In this sense, Cam Gigandet steals the film from his castmates, though this truly is a case of petty theft. In fact, Gigandet plays Ryan with such élan that I am convinced he must be an SOB of the highest order in real life.
Of course, a good villain can take a film so far. The bottom line is that Never Back Down is overly sentimental and simplistic and adds nothing to the genre. It follows the formula of Karate Kid in every respect except for instilling any interest whatsoever in the protagonist. Yes, there are a few scattered moments of excitement, but the film ultimately fails to resonate in any meaningful way.
Never Back Down is presented in its original theatrical aspect ratio of 2:40:1. The colors of the bright and vacuous Orlando area—where the film was shot—are sharp and vivid. The soundtrack is also impressive, with a bass-pounding score heavy on contemporary rock and loads of cracked bones and anguished cries that come in crystal clear.
The "Extended Beat Down Edition" contains far more extras than one would expect from a teenage fight movie with a middling box-office return. The audio commentary has three participants—Wadlow, Faris, and writer Chris Hauty. With three individuals commenting, there are few awkward pauses, but much of the substance of their remarks has to do with production minutiae, including detailed breakdowns of the fight scenes. There are four featurettes involving the mixed martial arts action in the film. The most interesting is "Blow By Blow," in which Wadlow and his production staff break down the fights frame by frame. "Mix It Up," "The Thrill of the Fight," and "Star Power" all provide further detail on mixed martial arts, particularly how the actors trained and worked out for these demanding roles. And then there are loads of deleted scenes, though there was nothing here that would have provided the film any additional emotional resonance.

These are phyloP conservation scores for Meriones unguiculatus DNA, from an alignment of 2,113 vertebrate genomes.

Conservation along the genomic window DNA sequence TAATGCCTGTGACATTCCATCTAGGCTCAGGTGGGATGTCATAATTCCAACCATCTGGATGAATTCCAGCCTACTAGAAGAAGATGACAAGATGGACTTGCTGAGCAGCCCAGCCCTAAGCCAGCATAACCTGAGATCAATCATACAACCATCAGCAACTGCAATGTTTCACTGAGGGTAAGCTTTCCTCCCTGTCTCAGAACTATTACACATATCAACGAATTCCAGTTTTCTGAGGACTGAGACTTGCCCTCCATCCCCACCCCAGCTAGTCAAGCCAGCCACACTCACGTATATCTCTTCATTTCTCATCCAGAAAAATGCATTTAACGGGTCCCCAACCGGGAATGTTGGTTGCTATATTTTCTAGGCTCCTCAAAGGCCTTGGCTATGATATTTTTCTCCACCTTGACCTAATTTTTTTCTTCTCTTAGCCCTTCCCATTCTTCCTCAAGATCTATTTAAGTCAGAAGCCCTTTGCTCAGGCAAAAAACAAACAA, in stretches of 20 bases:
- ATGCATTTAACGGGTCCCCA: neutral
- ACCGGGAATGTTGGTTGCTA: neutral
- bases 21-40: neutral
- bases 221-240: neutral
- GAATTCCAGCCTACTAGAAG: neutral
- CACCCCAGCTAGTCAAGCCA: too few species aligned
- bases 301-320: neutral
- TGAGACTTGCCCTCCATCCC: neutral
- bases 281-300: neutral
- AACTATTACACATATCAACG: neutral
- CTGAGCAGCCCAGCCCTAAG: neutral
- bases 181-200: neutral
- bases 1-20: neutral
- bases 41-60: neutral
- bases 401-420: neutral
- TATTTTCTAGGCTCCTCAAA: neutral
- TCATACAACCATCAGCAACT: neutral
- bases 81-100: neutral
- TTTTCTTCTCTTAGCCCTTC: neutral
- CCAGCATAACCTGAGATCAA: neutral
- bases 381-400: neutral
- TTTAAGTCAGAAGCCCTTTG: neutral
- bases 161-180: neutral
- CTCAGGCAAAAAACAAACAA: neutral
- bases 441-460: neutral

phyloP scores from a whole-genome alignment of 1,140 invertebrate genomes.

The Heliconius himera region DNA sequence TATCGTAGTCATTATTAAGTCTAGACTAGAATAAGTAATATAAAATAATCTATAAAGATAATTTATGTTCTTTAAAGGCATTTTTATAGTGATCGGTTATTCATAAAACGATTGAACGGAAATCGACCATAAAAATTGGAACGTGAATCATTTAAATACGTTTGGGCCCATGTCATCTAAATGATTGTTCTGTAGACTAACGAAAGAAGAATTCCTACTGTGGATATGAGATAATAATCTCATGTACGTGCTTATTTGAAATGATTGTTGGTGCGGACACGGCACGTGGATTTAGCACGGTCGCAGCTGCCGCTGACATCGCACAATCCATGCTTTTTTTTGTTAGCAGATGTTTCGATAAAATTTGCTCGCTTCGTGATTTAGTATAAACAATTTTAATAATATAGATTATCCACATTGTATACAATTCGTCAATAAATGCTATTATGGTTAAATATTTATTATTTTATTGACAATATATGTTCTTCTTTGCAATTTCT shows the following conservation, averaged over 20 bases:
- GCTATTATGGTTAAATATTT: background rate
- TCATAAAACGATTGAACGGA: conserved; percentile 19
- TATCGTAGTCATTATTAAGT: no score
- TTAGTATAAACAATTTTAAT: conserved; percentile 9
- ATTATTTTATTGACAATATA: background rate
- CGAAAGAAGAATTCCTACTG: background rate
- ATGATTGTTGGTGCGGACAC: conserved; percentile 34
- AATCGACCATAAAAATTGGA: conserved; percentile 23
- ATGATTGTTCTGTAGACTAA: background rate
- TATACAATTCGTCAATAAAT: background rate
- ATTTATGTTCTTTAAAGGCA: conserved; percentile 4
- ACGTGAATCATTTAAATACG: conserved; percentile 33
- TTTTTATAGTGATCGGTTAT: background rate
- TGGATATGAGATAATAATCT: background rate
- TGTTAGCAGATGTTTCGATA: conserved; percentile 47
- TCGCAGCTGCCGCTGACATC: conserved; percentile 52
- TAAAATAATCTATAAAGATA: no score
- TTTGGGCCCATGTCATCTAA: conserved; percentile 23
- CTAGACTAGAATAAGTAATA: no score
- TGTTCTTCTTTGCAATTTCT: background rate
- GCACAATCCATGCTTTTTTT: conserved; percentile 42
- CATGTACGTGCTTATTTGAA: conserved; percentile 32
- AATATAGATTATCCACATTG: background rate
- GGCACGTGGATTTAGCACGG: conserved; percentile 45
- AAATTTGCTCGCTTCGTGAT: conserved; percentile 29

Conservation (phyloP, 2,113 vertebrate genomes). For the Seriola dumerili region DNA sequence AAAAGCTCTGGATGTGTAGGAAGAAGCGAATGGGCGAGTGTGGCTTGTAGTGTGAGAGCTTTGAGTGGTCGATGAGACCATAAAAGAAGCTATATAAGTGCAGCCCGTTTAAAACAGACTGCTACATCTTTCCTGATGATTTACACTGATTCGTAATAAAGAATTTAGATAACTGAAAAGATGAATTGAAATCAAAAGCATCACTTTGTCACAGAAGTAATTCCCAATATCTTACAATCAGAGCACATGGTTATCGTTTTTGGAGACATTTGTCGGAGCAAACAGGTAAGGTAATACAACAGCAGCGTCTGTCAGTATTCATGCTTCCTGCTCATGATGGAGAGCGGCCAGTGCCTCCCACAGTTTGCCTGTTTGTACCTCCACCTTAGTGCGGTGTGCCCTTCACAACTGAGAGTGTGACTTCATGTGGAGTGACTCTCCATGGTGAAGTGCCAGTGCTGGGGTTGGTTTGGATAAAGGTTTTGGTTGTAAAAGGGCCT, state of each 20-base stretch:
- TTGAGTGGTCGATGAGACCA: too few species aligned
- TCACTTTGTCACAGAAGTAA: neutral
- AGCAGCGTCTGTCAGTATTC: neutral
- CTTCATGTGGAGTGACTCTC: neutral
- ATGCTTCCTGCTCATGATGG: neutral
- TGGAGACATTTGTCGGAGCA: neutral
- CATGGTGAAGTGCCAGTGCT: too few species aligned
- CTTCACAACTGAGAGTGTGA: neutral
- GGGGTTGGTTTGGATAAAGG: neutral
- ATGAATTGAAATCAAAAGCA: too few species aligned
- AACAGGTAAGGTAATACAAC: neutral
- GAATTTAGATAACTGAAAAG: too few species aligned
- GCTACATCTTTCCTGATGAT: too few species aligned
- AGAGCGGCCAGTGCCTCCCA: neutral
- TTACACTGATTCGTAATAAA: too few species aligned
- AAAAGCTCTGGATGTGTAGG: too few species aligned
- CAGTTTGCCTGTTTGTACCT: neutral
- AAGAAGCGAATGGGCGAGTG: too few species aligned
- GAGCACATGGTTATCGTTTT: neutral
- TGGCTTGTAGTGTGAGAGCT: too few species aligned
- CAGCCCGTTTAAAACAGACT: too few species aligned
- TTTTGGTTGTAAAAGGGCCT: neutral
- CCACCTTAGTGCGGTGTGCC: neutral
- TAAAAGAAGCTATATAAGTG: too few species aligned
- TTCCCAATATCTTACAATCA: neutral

The Rebuttal Witnesses
I should note that, though the violence in the film does little to augment the story, the fight scenes are expertly choreographed, and these guys really do look like they are pounding on each other. Of course, the liberal use of blood aids in the realism. Still, I am sure it isn't easy to stage an elaborate mixed martial arts fight, and much credit should go to Wadlow and his crew for pulling it off.
Never Back Down is hardly an embarrassing teen drama, but it is a disposable one. The film takes the Karate Kid template and adds in more muscles, more blood, and a louder soundtrack, yet all those additions has an oddly underwhelming cumulative effect.
Guilty of remaking a 1980s classic and replacing its emotional core with a shattered ribcage.
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Scales of Justice
Studio: Summit Entertainment
• Deleted Scenes